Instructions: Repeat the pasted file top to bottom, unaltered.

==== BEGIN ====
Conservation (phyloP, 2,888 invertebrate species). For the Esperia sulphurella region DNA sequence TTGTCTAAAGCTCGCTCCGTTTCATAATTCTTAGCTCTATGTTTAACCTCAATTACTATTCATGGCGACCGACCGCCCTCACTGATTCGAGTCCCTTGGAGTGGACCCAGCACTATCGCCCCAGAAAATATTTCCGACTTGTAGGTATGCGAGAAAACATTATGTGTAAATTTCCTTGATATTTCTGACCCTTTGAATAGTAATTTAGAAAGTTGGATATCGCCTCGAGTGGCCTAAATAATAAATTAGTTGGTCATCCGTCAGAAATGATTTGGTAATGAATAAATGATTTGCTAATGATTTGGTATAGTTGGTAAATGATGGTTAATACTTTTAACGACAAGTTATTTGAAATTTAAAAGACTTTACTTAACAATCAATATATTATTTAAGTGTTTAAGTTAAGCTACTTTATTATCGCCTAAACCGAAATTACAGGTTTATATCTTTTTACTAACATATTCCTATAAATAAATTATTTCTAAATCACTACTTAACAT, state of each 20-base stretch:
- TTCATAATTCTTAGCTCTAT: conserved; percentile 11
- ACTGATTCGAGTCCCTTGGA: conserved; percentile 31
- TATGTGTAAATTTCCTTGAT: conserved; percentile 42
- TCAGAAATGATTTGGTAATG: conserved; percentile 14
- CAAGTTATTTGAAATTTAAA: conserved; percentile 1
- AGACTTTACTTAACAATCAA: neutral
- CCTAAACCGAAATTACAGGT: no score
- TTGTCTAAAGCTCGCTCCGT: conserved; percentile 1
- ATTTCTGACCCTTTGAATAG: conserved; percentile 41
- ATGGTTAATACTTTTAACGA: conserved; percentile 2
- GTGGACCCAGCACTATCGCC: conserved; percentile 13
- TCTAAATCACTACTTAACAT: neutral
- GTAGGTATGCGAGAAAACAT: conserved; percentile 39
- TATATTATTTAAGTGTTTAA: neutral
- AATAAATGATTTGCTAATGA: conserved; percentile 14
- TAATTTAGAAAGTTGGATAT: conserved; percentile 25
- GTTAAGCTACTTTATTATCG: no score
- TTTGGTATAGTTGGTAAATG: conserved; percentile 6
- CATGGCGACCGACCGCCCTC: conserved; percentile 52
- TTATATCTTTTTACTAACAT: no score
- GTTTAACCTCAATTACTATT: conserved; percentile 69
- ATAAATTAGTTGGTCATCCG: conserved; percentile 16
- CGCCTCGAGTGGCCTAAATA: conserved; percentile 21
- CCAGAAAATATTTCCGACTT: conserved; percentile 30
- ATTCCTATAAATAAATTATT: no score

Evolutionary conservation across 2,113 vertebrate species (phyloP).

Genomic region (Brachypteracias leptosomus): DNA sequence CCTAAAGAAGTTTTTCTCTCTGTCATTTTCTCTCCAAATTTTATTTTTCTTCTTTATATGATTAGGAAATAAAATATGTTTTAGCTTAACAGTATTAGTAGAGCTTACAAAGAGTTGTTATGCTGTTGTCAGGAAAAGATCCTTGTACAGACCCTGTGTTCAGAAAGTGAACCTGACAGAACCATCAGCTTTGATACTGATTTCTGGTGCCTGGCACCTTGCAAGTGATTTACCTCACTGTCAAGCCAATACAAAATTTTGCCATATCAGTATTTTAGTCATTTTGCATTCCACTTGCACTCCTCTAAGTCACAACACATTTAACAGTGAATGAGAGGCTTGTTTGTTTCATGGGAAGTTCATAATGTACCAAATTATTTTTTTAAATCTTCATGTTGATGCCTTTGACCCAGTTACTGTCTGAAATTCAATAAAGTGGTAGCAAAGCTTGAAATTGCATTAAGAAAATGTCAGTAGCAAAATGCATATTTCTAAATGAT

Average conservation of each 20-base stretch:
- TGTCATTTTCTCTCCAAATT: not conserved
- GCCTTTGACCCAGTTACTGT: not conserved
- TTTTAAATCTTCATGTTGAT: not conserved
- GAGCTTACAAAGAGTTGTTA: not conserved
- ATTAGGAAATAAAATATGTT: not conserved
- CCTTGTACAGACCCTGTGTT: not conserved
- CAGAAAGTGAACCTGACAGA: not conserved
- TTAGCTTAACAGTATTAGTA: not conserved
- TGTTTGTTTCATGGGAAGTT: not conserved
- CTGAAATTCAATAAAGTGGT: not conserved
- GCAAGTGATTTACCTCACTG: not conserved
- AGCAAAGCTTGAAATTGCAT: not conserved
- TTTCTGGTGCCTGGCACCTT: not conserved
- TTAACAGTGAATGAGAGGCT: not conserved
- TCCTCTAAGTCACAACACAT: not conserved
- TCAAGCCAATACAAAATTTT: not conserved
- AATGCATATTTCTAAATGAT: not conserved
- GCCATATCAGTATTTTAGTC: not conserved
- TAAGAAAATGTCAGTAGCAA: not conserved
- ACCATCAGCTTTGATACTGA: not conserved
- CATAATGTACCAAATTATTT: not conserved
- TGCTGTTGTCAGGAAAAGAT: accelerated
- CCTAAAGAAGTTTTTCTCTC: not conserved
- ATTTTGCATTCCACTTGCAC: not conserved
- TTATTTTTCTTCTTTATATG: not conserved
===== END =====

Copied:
Conservation (phyloP, 2,888 invertebrate species). For the Esperia sulphurella region DNA sequence TTGTCTAAAGCTCGCTCCGTTTCATAATTCTTAGCTCTATGTTTAACCTCAATTACTATTCATGGCGACCGACCGCCCTCACTGATTCGAGTCCCTTGGAGTGGACCCAGCACTATCGCCCCAGAAAATATTTCCGACTTGTAGGTATGCGAGAAAACATTATGTGTAAATTTCCTTGATATTTCTGACCCTTTGAATAGTAATTTAGAAAGTTGGATATCGCCTCGAGTGGCCTAAATAATAAATTAGTTGGTCATCCGTCAGAAATGATTTGGTAATGAATAAATGATTTGCTAATGATTTGGTATAGTTGGTAAATGATGGTTAATACTTTTAACGACAAGTTATTTGAAATTTAAAAGACTTTACTTAACAATCAATATATTATTTAAGTGTTTAAGTTAAGCTACTTTATTATCGCCTAAACCGAAATTACAGGTTTATATCTTTTTACTAACATATTCCTATAAATAAATTATTTCTAAATCACTACTTAACAT, state of each 20-base stretch:
- TTCATAATTCTTAGCTCTAT: conserved; percentile 11
- ACTGATTCGAGTCCCTTGGA: conserved; percentile 31
- TATGTGTAAATTTCCTTGAT: conserved; percentile 42
- TCAGAAATGATTTGGTAATG: conserved; percentile 14
- CAAGTTATTTGAAATTTAAA: conserved; percentile 1
- AGACTTTACTTAACAATCAA: neutral
- CCTAAACCGAAATTACAGGT: no score
- TTGTCTAAAGCTCGCTCCGT: conserved; percentile 1
- ATTTCTGACCCTTTGAATAG: conserved; percentile 41
- ATGGTTAATACTTTTAACGA: conserved; percentile 2
- GTGGACCCAGCACTATCGCC: conserved; percentile 13
- TCTAAATCACTACTTAACAT: neutral
- GTAGGTATGCGAGAAAACAT: conserved; percentile 39
- TATATTATTTAAGTGTTTAA: neutral
- AATAAATGATTTGCTAATGA: conserved; percentile 14
- TAATTTAGAAAGTTGGATAT: conserved; percentile 25
- GTTAAGCTACTTTATTATCG: no score
- TTTGGTATAGTTGGTAAATG: conserved; percentile 6
- CATGGCGACCGACCGCCCTC: conserved; percentile 52
- TTATATCTTTTTACTAACAT: no score
- GTTTAACCTCAATTACTATT: conserved; percentile 69
- ATAAATTAGTTGGTCATCCG: conserved; percentile 16
- CGCCTCGAGTGGCCTAAATA: conserved; percentile 21
- CCAGAAAATATTTCCGACTT: conserved; percentile 30
- ATTCCTATAAATAAATTATT: no score

Evolutionary conservation across 2,113 vertebrate species (phyloP).

Genomic region (Brachypteracias leptosomus): DNA sequence CCTAAAGAAGTTTTTCTCTCTGTCATTTTCTCTCCAAATTTTATTTTTCTTCTTTATATGATTAGGAAATAAAATATGTTTTAGCTTAACAGTATTAGTAGAGCTTACAAAGAGTTGTTATGCTGTTGTCAGGAAAAGATCCTTGTACAGACCCTGTGTTCAGAAAGTGAACCTGACAGAACCATCAGCTTTGATACTGATTTCTGGTGCCTGGCACCTTGCAAGTGATTTACCTCACTGTCAAGCCAATACAAAATTTTGCCATATCAGTATTTTAGTCATTTTGCATTCCACTTGCACTCCTCTAAGTCACAACACATTTAACAGTGAATGAGAGGCTTGTTTGTTTCATGGGAAGTTCATAATGTACCAAATTATTTTTTTAAATCTTCATGTTGATGCCTTTGACCCAGTTACTGTCTGAAATTCAATAAAGTGGTAGCAAAGCTTGAAATTGCATTAAGAAAATGTCAGTAGCAAAATGCATATTTCTAAATGAT

Average conservation of each 20-base stretch:
- TGTCATTTTCTCTCCAAATT: not conserved
- GCCTTTGACCCAGTTACTGT: not conserved
- TTTTAAATCTTCATGTTGAT: not conserved
- GAGCTTACAAAGAGTTGTTA: not conserved
- ATTAGGAAATAAAATATGTT: not conserved
- CCTTGTACAGACCCTGTGTT: not conserved
- CAGAAAGTGAACCTGACAGA: not conserved
- TTAGCTTAACAGTATTAGTA: not conserved
- TGTTTGTTTCATGGGAAGTT: not conserved
- CTGAAATTCAATAAAGTGGT: not conserved
- GCAAGTGATTTACCTCACTG: not conserved
- AGCAAAGCTTGAAATTGCAT: not conserved
- TTTCTGGTGCCTGGCACCTT: not conserved
- TTAACAGTGAATGAGAGGCT: not conserved
- TCCTCTAAGTCACAACACAT: not conserved
- TCAAGCCAATACAAAATTTT: not conserved
- AATGCATATTTCTAAATGAT: not conserved
- GCCATATCAGTATTTTAGTC: not conserved
- TAAGAAAATGTCAGTAGCAA: not conserved
- ACCATCAGCTTTGATACTGA: not conserved
- CATAATGTACCAAATTATTT: not conserved
- TGCTGTTGTCAGGAAAAGAT: accelerated
- CCTAAAGAAGTTTTTCTCTC: not conserved
- ATTTTGCATTCCACTTGCAC: not conserved
- TTATTTTTCTTCTTTATATG: not conserved